Curiosity and knowledge prompt discovery. Discovery prompts action. And the more we learn about lemurs, the better we are able to protect them in the wild, care for them in captivity, and engage the public to not only care, but to participate. And how do we discover? Through research!
The Duke Lemur Center houses more than 200 individual animals representing 13 species. We are home to nocturnal, diurnal, and cathemeral animals, as well as species that encompass a wide range of social systems, modes of locomotion, and dietary preferences.
Such variety yields a large and diverse research program, but the one thing that all DLC research has in common is that all is non-harmful. The DLC does NOT allow research that will harm the animals.
Why does the DLC study lemurs?
Lemurs have fascinated scientists for centuries. There are many reasons to study lemurs—indeed, too many to list here—but here are some of our favorite reasons:
Because of lemurs’ history and diversity: When the ancestors of today’s lemurs serendipitously rafted from mainland Africa to Madagascar some 50 million years ago, they became isolated from the rest of the world. Thus, launched one of the greatest natural experiments in primate evolution. Since then, 125 species of lemur (and counting) evolved from these early pioneers in Madagascar, where they developed diverse strategies to cope with challenge and take advantage of opportunity. Studying lemurs, and their unique history in Madagascar, allows us to study the evolutionary, ecological, and anthropogenic processes that can shape biodiversity itself.
Because lemurs are endangered: Although lemurs have thrived for tens of millions of years, human activity has now rendered them among the most endangered vertebrates on Earth. The threats facing lemurs include habitat loss and fragmentation, increasingly frequent and extreme weather events, changing landscapes and climate, poaching and hunting. As lemur researchers, we cannot ignore the omnipresent conservation concerns facing the animals we study. Rather, we can use research-based initiatives to develop sustainable solutions that are firmly grounded in team-based and integrative approaches.
Because lemurs are part of our family: As primates, lemurs are our most distant relatives within our own family tree. Studying lemurs within a comparative context across primates allows us to understand ourselves, and the traits and processes that make us both primate and human. Moreover, we share with lemurs the vast majority of our genetic code and many of the same diseases, susceptibilities, and health concerns: Studying lemurs could potentially help us find solutions to combat serious problems facing modern society.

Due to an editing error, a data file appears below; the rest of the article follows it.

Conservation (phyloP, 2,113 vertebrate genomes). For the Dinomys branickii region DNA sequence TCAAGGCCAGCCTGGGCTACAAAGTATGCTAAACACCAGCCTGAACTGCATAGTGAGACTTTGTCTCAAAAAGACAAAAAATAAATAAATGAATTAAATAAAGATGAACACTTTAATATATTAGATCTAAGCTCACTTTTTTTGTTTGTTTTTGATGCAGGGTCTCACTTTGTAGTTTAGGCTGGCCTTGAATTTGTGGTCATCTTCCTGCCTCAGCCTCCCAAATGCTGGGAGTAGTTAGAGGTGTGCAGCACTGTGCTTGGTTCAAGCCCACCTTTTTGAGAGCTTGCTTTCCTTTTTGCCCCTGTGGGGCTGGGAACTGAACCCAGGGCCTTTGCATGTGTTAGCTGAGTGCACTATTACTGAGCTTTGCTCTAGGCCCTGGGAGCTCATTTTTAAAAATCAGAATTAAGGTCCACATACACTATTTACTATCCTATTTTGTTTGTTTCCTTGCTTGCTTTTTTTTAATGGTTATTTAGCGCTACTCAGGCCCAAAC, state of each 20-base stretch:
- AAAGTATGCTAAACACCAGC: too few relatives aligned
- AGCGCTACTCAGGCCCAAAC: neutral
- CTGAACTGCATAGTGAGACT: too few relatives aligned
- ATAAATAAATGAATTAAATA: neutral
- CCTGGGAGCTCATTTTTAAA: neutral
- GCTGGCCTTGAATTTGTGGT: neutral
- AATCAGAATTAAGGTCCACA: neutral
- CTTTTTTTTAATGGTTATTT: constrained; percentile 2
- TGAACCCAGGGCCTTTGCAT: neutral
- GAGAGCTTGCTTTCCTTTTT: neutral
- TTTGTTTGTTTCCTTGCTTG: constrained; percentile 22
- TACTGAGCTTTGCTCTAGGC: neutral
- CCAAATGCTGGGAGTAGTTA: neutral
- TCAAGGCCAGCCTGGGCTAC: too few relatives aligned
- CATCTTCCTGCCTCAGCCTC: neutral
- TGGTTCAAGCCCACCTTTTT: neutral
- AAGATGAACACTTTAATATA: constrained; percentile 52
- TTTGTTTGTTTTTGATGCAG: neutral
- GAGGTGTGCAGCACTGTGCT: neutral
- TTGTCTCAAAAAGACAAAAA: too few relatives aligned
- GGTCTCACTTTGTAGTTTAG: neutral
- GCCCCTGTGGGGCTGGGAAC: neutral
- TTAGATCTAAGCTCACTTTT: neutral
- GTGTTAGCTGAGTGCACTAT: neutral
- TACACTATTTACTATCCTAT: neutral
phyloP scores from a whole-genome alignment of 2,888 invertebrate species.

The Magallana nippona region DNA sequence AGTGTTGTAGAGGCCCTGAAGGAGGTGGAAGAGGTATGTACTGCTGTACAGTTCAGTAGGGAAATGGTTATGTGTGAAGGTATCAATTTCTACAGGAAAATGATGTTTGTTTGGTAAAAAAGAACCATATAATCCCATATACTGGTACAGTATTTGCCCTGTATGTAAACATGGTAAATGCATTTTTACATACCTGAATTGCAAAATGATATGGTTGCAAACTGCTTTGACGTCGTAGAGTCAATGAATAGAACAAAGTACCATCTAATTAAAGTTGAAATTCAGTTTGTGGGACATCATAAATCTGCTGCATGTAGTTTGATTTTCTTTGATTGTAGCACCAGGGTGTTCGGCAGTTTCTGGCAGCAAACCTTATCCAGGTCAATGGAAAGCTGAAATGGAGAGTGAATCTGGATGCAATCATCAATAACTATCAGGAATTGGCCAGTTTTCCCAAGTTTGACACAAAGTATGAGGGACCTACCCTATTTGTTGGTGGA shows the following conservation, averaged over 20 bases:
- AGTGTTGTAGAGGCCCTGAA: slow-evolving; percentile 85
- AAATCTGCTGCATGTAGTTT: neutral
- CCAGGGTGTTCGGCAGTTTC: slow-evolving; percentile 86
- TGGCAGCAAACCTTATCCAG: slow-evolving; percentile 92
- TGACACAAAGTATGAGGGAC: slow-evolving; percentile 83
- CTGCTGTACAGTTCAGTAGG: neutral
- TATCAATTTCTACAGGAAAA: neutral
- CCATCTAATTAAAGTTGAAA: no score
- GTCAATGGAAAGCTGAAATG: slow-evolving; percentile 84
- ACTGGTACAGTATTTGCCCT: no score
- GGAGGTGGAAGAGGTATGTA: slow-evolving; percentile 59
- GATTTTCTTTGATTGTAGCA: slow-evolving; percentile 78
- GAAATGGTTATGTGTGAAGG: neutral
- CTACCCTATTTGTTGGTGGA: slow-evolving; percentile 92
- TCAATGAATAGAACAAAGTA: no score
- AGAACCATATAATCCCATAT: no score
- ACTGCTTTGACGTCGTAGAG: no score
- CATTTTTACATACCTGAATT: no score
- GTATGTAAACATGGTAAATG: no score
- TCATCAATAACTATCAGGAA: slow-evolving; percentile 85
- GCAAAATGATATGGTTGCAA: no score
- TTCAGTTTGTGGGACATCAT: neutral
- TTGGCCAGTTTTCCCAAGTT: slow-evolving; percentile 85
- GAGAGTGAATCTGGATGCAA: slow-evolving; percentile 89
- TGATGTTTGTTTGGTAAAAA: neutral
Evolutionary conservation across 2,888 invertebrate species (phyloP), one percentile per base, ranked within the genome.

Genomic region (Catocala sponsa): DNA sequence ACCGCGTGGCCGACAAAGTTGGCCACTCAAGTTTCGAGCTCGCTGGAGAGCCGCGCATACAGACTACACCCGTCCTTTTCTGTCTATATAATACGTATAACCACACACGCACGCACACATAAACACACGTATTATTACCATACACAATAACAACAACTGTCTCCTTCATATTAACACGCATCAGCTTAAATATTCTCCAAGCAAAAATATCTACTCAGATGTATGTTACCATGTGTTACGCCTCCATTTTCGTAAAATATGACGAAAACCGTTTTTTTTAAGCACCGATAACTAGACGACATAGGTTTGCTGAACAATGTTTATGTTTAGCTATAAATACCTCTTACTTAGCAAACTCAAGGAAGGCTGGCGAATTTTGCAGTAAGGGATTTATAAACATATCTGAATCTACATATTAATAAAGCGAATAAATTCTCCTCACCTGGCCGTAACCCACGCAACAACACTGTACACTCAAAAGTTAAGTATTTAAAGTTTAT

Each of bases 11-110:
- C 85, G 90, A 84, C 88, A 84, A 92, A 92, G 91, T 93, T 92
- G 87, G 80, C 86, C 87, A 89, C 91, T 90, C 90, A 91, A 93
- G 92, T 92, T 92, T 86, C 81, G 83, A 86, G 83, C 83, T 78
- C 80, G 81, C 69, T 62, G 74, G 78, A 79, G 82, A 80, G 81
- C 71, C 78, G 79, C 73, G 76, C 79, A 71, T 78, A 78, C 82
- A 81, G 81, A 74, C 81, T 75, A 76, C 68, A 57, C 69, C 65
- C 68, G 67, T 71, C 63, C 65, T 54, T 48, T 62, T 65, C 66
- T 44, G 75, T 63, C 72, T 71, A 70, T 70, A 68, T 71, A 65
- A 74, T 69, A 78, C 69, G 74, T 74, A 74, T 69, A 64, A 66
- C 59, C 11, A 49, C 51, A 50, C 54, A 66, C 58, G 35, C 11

What exactly is a lemur?
Lemurs are primates like no other. Lemurs belong to a group called the strepsirrhine primates, which also includes the lorises, bushbabies, and pottos. The word ‘strepsirrhine’ reflects the shape of the animals’ noses: The etymology comes from the Greek words strepsis (“turning round”) and rhinos (“nose”). Sometimes, strepsirrhines are called the wet-nosed primates, reflecting the moist rhinarium on the tips of their noses (the better to smell you with, my dear!).
Lemurs share many traits with other primates: They have relatively big brains, grasping hands, fingernails, and forward-facing eyes. They’re generally social, invest heavily in offspring, and live long lives. They also have traits that are unusual among primates, like a toothcomb, a grooming claw, and eyes that are not fully encased in bone. Lemurs more often give birth to twins or litters, rely on scent marking, and represent an exceptional wealth of nocturnal and folivorous species.
All in all, there are 108 recognized lemur species in Madagascar that belong to 15 genera in 5 phylogenetic families. In addition, there are at least 17 lemur species that have gone extinct in Madagascar, including many giant lemurs that once roamed the great red island. We invite you to check out the DLC Museum of Natural History to learn more about these lost cousins of today’s lemurs.
What types of research happen at the DLC?
The Duke Lemur Center hosts an array of research projects spanning diverse fields of study. In particular, the DLC provides opportunity for observational and experimental research under ecologically relevant and controlled settings. Because all DLC research is minimally invasive and non-harmful to the animals, an extensive and curated specimen BioBank enables projects that cannot be performed with our living collection. In addition, the DLC Museum of Natural History houses more than 35,000 fossils and subfossils that are available for study.
The DLC has two research themes, occurring on-site and in Madagascar, that are spearheaded by DLC staff scientists: hibernation and the gut microbiome. Other research projects are led by external researchers, including students, postdoctoral fellows, and faculty across the globe. We welcome new researchers and new projects. If you are interested in researching at the DLC, please see our information for external researchers.
DLC Research Advisory Committee
In 2019, the DLC formed a new standing Research Advisory Committee (RAC) that meets routinely to help advise the DLC on the development of strategies and collaborations needed to strengthen its research program. Current RAC members include:
Doug M. Boyer, Duke University
Christine M. Drea, Duke University
Mitch T. Irwin, Northern Illinois University
Peter A. Larsen, University of Minnesota
Kathleen M. Muldoon, Midwestern University
John F. Rawls, Duke University
Alexandra G. Rosati, University of Michigan
Daniel O. Schmitt, Duke University